In the case that one area of the store is warm, this should be reserved for oils with high viscosity to make dispensing easier. Lubricant storage units must be kept dry at all times to prevent container corrosion that occurs in damp conditions.

Stacking Drums Properly

In the event that space is inadequate for storing drums on horizontal stillages, they may be vertically stacked on pallets or stored in horizontal or sloping racks. 

Whichever way they are arranged, individual packages must be easily accessible allowing for minimal disturbance to those that are not immediately required. There must be a system of stock rotation to avoid the accumulation of old stock. “First in, first out” is a sound principle to use.

When packages are freely stacked on top of one another, the safe height can vary according to the stability of the stack and the weight the lower packages can support. Due to this, the use of pallets or slatted frames is recommended to stabilize stacks and prevent damage to lower layers.

Steel racks provide greater convenience for loading, retrieval, inventory control and stack rotation. Sloping racks with one side for loading and the other lower side for retrieval is effective for ensuring “first in, first out” drum stock movement. 

Drum Handling Procedures

A standard 209L drum weighs around 185kg when filled with oil. Drums are strong, designed to be reused several times, but can be damaged by poor handling.

Drums should never be dropped when unloaded or moved. Impacts can bust seams, causing leaking or contamination of contents. Incorrect manual handling of drums can lead to accidents and injuries. When possible manual handling should be avoided and appropriate drum handling equipment should be utilized. 

While there are many appropriate ways to handle drums, the most acceptable ones are:

  • Forklift truck
  • Two-wheel hand truck
  • Triangular drum dolly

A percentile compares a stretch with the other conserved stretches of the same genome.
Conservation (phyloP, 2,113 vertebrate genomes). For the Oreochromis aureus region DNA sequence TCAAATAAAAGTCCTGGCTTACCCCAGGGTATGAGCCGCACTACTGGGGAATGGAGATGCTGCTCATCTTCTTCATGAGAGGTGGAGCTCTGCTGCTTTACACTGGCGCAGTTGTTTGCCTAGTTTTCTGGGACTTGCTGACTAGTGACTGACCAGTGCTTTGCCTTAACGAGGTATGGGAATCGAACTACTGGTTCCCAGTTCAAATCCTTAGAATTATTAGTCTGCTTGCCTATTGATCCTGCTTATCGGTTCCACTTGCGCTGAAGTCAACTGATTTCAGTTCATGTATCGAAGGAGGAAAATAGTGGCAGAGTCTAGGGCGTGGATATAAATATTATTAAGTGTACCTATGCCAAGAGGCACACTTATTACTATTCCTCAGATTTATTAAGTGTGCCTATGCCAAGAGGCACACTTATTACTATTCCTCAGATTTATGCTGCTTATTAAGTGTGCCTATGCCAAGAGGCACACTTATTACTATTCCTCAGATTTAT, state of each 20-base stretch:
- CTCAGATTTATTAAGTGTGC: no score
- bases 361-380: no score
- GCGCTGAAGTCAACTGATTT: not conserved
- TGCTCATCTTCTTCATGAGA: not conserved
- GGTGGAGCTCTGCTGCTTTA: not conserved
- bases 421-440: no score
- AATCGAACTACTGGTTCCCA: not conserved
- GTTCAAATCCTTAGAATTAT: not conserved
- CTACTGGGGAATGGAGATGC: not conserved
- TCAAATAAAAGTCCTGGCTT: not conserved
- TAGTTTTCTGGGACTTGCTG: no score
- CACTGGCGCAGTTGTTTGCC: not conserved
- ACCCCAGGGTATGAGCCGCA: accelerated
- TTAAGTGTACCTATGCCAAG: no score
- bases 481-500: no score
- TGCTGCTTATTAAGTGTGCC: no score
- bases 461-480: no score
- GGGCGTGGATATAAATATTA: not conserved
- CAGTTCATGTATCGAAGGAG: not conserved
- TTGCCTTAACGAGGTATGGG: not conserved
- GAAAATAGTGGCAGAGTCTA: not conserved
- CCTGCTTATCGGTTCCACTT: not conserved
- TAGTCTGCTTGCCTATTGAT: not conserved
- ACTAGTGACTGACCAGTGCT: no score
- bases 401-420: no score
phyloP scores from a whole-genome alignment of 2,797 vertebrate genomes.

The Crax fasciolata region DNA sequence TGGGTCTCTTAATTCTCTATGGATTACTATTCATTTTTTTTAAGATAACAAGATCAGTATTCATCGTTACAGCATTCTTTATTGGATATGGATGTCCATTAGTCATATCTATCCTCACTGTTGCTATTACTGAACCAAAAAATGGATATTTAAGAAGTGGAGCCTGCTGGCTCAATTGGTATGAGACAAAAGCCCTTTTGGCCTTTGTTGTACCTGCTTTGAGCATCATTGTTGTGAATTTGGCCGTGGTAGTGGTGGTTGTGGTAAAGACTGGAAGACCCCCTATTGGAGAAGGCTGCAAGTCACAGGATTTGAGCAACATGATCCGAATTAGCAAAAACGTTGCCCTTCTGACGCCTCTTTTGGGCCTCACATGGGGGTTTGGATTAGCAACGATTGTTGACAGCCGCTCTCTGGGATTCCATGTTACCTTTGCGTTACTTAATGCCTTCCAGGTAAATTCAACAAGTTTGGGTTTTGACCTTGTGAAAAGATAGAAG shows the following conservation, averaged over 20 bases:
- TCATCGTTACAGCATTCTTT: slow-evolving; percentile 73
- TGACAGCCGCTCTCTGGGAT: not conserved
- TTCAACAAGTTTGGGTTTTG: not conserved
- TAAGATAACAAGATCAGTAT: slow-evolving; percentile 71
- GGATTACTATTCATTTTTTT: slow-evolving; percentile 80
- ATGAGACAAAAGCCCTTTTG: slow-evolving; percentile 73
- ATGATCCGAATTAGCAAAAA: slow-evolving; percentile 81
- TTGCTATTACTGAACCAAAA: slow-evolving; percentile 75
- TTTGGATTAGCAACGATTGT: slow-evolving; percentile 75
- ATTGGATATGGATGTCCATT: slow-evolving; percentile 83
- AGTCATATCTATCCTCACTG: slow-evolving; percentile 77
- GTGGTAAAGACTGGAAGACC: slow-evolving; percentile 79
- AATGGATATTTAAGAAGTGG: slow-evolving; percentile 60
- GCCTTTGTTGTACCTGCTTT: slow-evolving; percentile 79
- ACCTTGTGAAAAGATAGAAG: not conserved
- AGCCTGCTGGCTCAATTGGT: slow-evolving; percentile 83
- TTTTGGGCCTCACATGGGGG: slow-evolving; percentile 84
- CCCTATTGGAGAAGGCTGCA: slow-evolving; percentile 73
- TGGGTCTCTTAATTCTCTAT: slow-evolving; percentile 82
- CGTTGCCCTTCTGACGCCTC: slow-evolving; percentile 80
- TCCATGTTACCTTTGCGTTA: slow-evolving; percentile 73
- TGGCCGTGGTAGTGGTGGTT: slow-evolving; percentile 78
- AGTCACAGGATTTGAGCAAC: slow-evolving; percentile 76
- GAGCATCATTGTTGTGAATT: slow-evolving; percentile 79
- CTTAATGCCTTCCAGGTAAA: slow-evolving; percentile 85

• Manual elevator
  • Manual side-delivery stacker
  • Chain hoist and trolly on I-beam bridge
  • Rolling by two workers 

Bulk Storage Tanks

Bulk lubricant storage tanks should be inside the bund that is ideally sited indoors. They can be open if they are protected from driving rain and snow as well as temperature extremes.

Tanks, fill pipes and offtake pipes must all be labelled specifying capacity and full grade name of the product they contain in order to prevent crossovers during delivery or dispensing. Pipework has to be rust free and above ground when possible. Measuring devices should be properly calibrated and serviced. To prevent tampering hand wheels on valves and clocks should be lockable.

For mild steel tanks, special adaptation is required for certain types of products. Electrical and refrigerator oil tanks are usually lined with epoxy resin and their air vents are protected with silica-gel breathers to remove moisture. 

Likewise, white oils may require epoxy resin treated or stainless steel tanks to maintain quality and color.

Tanks without silica-gel breathers can gradually accumulate water due to atmospheric moisture condensation on cold tank walls, even when indoors. This water should be periodically drained. 

Oil and Lubricant Delivery Protocols

In all deliveries there should be supervision to ensure the off-loading or discharging of the correct quantity and grade of lubricant. For bulk lubricants, it is essential that the correct grades are stored in the right tank, so supervision and tankage labelling are also essential. Delivery tickets must be signed by customers to verify that correct grades and quantities have been received. 

Takeaway

Helping businesses with their fuel and lubricant supplies, logistics and handling processes is Christensen’s areas of expertise. Our solutions allow our partners to improve their operations and increase productivity, which in turn raises profitability and reduces overhead. One of the ways we ensure the quality of our products is through strict adherence to our oil cleanliness guidelines. These guidelines also serve as a benchmark in our site assessments, which when implemented can improve our partners’ oil and lubricant management protocols. 

Want to know how Christensen can improve your business’ lubrication and maintenance practices? Interested in our fuel and lubricant solutions? Reach out to Christensen today. We serve partners in and around the greater Pacific Northwest area.